“As January goes, so goes the market.” Or so holds the January Barometer theory, whose originators claim it’s accurate 75 percent of the time (others are doubtful). So far, the S&P 500 is off 7 percent; if that continues, we’re in for another crappy year. When the January Barometer works, it works much better for a broad index like the S&P 500 — but a similar phenomenon may also play out in the tech sector. With more uncertainty facing tech than there has been in years, the outlooks tech executives are expected to give when they report their latest quarterly results, starting next week, will be the subject of great mastication and scrutiny.
Plus, the past week has seen some potentially fate-changing news concerning major technology companies — news that could trigger a shift in how investors and customers alike think about them.
For most companies, the coming weeks may involve issuing news similar to that of Intel, which on Thursday reported a 90 percent drop in profit and a 23 percent rise in revenue for its latest quarter — terrible, really, but as expected. (And shares of Intel ended Friday’s session up 3 percent.) But for others it could be a little more tricky. Here are some key stocks, their performances so far in January, scheduled earnings date and issues that will likely come up in conference calls.
Stock change year to date: -2.6 percent.
Earnings: Jan. 22.
At issue: A year ago, investors worried about Google’s growing staff and its myriad projects not making money. This week, Google eliminated 100 recruiting jobs and cut or curtailed projects like Google Video, Notebook and Dodgeball. The stock fell, closing last week 60 percent below its record high of $747 in November 2007. The market’s mood doesn’t look to be in favor of Google, partly because ad prices have been falling. Without hints of a recovery in its business — unlikely from this guidance-averse company — a sustained rally will be tough.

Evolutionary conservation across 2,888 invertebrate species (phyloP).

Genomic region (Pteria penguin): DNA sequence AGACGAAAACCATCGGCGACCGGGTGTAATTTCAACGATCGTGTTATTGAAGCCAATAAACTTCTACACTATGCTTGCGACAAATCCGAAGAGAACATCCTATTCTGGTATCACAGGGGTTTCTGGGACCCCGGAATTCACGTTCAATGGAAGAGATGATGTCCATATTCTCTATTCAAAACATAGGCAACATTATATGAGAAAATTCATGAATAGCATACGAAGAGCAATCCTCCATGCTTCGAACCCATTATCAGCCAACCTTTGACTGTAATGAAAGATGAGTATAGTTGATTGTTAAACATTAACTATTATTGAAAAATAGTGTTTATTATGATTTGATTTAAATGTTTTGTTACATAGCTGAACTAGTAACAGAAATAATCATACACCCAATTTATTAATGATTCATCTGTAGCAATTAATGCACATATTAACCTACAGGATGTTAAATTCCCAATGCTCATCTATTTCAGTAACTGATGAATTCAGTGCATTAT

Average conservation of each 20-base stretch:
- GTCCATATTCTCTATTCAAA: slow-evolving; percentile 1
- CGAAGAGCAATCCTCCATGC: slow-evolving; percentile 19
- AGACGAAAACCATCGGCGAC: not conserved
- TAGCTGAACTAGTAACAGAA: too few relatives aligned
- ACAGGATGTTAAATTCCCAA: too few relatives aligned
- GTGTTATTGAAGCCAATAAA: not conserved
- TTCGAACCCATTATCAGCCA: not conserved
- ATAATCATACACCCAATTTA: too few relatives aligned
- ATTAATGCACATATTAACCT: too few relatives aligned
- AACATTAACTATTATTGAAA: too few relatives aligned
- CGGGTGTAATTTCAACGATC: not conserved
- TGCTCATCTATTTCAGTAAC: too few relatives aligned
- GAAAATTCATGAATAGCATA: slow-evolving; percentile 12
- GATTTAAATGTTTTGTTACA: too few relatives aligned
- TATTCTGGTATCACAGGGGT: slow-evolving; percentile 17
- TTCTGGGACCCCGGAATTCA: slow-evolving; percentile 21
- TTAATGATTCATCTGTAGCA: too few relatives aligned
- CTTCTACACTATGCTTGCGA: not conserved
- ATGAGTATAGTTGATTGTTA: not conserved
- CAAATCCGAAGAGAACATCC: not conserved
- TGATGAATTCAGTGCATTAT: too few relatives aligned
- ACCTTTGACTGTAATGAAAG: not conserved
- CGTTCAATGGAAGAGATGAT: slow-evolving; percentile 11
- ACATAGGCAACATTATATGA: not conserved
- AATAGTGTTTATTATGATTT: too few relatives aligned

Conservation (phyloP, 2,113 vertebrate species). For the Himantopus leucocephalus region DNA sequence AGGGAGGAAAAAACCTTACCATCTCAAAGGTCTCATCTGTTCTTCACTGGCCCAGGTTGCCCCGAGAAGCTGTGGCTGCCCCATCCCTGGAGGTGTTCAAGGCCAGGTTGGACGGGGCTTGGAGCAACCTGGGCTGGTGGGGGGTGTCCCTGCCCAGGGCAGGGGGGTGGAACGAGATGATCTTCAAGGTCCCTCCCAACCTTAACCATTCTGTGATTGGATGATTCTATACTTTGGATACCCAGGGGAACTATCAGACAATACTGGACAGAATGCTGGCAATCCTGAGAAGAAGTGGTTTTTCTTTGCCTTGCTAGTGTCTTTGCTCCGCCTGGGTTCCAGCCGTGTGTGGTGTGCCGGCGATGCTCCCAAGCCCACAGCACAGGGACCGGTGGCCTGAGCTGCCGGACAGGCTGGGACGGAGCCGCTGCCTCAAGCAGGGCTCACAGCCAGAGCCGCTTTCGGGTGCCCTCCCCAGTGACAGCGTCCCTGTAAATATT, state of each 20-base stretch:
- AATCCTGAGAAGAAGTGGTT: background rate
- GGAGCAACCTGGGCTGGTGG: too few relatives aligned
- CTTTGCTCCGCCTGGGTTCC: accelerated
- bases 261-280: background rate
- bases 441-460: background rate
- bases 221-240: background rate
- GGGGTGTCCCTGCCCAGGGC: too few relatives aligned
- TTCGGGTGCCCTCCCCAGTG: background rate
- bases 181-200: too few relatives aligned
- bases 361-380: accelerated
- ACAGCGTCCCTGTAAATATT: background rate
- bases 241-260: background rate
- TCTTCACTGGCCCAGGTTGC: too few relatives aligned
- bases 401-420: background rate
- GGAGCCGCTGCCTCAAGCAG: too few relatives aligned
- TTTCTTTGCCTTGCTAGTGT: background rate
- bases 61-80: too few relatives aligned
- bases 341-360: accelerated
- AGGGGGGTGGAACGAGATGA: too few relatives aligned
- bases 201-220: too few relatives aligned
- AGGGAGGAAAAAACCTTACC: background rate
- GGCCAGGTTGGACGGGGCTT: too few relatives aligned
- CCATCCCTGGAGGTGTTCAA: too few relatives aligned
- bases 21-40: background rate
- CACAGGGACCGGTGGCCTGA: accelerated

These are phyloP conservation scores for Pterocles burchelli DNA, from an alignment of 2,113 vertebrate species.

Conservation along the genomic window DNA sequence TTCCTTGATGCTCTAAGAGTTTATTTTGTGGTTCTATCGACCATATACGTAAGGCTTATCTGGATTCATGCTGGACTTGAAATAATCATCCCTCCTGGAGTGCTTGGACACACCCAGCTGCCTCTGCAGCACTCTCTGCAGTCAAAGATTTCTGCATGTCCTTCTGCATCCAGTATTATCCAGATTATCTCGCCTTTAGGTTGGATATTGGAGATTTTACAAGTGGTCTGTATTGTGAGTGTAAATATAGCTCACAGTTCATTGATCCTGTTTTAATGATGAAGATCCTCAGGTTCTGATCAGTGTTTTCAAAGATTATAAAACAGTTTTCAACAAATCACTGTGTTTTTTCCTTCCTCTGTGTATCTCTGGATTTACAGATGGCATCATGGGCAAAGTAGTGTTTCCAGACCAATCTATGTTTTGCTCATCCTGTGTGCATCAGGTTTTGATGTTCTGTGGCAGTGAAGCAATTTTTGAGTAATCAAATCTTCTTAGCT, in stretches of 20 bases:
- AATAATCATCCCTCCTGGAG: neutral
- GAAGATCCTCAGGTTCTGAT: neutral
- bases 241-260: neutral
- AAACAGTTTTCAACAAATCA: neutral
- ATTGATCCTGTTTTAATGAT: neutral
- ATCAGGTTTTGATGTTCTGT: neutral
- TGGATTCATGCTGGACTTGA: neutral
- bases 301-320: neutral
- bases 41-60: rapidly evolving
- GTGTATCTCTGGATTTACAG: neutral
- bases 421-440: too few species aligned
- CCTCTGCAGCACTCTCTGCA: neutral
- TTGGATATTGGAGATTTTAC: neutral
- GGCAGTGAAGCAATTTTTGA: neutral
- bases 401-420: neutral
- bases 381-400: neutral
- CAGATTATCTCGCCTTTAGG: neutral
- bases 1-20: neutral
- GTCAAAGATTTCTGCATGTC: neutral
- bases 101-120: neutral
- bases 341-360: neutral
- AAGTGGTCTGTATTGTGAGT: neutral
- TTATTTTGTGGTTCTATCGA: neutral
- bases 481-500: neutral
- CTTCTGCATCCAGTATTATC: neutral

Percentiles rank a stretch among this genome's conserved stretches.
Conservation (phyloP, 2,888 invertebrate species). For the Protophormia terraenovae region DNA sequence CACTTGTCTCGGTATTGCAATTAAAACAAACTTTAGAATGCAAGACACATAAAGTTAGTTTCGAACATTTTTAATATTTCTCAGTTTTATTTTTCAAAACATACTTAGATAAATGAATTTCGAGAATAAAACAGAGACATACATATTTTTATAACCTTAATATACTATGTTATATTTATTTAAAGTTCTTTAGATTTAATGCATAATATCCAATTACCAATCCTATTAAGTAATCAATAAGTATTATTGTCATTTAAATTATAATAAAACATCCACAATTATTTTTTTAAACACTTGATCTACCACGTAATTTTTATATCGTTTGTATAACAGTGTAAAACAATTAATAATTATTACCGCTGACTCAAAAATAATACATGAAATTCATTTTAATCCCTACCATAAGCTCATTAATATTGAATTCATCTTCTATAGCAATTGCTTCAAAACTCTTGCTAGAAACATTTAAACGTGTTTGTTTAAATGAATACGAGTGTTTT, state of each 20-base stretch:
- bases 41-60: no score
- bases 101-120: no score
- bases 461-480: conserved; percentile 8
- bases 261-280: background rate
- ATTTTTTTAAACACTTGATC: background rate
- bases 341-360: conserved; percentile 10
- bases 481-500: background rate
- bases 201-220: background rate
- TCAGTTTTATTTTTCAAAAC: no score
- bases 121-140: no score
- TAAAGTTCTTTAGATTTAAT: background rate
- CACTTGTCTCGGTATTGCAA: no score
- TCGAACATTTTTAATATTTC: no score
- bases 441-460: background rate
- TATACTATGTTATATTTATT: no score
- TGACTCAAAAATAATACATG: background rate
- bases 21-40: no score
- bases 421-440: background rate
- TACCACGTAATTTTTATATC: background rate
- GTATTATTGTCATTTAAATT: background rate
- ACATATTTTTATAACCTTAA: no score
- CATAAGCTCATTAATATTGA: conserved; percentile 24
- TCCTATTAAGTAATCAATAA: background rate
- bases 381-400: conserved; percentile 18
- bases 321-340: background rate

Stock change year to date: -5 percent.
Earnings: Jan. 27.
At issue: Everyone’s written off 2008 as the worst in Yahoo’s history. The earnings call will focus on new CEO Carol Bartz. Can she replicate her success at Autodesk? Will she forge the right partnerships and make the right deals? Can she make Yahoo great again — or if not great, good enough? Most importantly, can she deliver short-term value through a search deal with Microsoft? Her first comments as CEO may be the most crucial ones she’ll make at Yahoo.
Stock change year to date: +0.6 percent.
Earnings: Jan. 29.
At issue: They call it Black Friday, but it was the beginning of good tidings for Amazon. Its stock surged 63 percent from pre-Thanksgiving lows to early January. Then came analyst reports saying the company is finally facing economic forces its strategy can no longer defy, taking the bloom of Amazon’s 2009 rose. AmTech Research asked the eternal question of Amazon: “[It] has a tough decision to make — will it attempt to grow its top-line come hell or high water?” The water’s getting a bit high here, Mr. Bezos. Is the answer still yes?
Stock change year to date: +158 percent.
At issue: Palm is the Tampa Bay Rays of technology. With the Pre, the company staged a comeback nobody expected. But the flipside to Palm’s stunning stock rally this year is worth noting: The stock fell to $1.54 last month from $19 some 15 months ago. After ending Friday’s session at $7.91, it could go higher, but in order to do so, Palm has to prove itself. Not just with a lauded device; the company needs developers and a carrier better than that of Sprint.
Stock change year to date: -3.5 percent.
Earnings: Jan. 21.
At issue: I agree with Om and Kara, this speculation/obsession thing with Steve Jobs’ health can get creepy fast. Sadly, until the question of who is going to lead Apple over long term is settled, a cloud will dangle above the stock. Apple has been so sparing with information for so long that investors don’t quite trust it to be forthright. That Google and maybe Palm may have credible rivals to the iPhone this year won’t ease their edginess.
How these companies address these issues will affect their stocks not just in January — but perhaps for the rest of the year.